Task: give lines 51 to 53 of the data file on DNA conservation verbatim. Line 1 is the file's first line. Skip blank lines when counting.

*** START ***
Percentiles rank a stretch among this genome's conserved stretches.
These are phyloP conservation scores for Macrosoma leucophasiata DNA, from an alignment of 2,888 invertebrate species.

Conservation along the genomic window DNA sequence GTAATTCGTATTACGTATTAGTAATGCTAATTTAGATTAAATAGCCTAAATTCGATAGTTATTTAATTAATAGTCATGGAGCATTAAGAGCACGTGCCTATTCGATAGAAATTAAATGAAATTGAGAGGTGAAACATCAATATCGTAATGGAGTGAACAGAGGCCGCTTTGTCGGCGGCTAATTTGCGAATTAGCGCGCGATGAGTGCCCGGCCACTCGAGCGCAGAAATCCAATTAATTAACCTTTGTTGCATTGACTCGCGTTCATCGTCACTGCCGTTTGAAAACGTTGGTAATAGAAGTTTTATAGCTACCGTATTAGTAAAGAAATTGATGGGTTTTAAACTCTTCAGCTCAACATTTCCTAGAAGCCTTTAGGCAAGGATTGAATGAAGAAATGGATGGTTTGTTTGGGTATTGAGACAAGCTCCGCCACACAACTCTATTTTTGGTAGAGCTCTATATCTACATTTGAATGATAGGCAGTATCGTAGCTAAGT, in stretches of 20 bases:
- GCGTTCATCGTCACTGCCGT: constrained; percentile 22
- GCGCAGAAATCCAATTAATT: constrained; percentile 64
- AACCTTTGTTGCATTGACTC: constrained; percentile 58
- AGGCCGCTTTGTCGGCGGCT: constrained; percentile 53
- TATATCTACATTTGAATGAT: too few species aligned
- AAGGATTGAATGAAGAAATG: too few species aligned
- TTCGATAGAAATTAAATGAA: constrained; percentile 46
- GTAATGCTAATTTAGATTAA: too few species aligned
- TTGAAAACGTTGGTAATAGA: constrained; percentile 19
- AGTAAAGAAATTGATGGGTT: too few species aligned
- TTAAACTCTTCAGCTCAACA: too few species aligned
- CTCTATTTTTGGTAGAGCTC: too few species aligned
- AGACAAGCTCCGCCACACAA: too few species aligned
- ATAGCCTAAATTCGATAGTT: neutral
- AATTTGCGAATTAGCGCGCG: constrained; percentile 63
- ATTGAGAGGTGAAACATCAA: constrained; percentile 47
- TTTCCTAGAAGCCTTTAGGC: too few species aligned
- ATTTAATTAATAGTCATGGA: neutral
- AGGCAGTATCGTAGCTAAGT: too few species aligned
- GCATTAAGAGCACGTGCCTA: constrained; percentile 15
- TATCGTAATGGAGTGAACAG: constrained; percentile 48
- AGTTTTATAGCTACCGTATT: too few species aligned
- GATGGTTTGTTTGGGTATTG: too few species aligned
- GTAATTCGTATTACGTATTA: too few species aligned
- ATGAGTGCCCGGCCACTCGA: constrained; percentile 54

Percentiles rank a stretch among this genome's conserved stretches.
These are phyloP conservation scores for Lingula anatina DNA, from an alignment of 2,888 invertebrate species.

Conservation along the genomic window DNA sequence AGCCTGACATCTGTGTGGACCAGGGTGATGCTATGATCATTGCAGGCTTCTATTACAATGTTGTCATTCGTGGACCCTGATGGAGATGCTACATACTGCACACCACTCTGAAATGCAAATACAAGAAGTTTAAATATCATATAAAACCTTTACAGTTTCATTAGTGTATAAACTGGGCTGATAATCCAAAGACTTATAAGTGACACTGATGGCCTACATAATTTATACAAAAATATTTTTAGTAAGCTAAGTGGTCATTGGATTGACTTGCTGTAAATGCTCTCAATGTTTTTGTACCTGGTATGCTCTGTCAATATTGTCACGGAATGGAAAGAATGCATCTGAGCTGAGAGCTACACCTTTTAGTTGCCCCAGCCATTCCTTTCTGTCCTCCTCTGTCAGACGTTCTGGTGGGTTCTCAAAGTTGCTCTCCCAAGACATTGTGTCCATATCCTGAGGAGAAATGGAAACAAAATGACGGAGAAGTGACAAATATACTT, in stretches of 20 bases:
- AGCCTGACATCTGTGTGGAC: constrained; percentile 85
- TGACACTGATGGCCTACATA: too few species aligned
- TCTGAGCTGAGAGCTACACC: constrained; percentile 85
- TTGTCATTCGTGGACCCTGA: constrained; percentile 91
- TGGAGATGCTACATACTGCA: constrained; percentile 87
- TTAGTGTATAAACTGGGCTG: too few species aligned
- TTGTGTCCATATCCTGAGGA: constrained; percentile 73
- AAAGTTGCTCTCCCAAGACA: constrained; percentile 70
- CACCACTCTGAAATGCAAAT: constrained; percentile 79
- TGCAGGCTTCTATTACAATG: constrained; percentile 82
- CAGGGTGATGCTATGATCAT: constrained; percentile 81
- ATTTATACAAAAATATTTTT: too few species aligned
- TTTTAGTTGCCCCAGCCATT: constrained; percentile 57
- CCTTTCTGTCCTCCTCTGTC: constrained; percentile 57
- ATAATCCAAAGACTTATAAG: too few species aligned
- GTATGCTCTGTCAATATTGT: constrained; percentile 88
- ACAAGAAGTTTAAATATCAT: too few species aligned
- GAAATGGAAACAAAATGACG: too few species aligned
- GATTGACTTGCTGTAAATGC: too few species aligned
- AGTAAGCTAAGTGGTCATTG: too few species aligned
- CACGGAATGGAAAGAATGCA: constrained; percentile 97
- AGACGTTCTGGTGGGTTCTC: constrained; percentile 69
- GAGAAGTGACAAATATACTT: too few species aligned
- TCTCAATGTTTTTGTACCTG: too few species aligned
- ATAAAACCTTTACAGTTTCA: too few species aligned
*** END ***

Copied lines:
- AGTAAGCTAAGTGGTCATTG: too few species aligned
- CACGGAATGGAAAGAATGCA: constrained; percentile 97
- AGACGTTCTGGTGGGTTCTC: constrained; percentile 69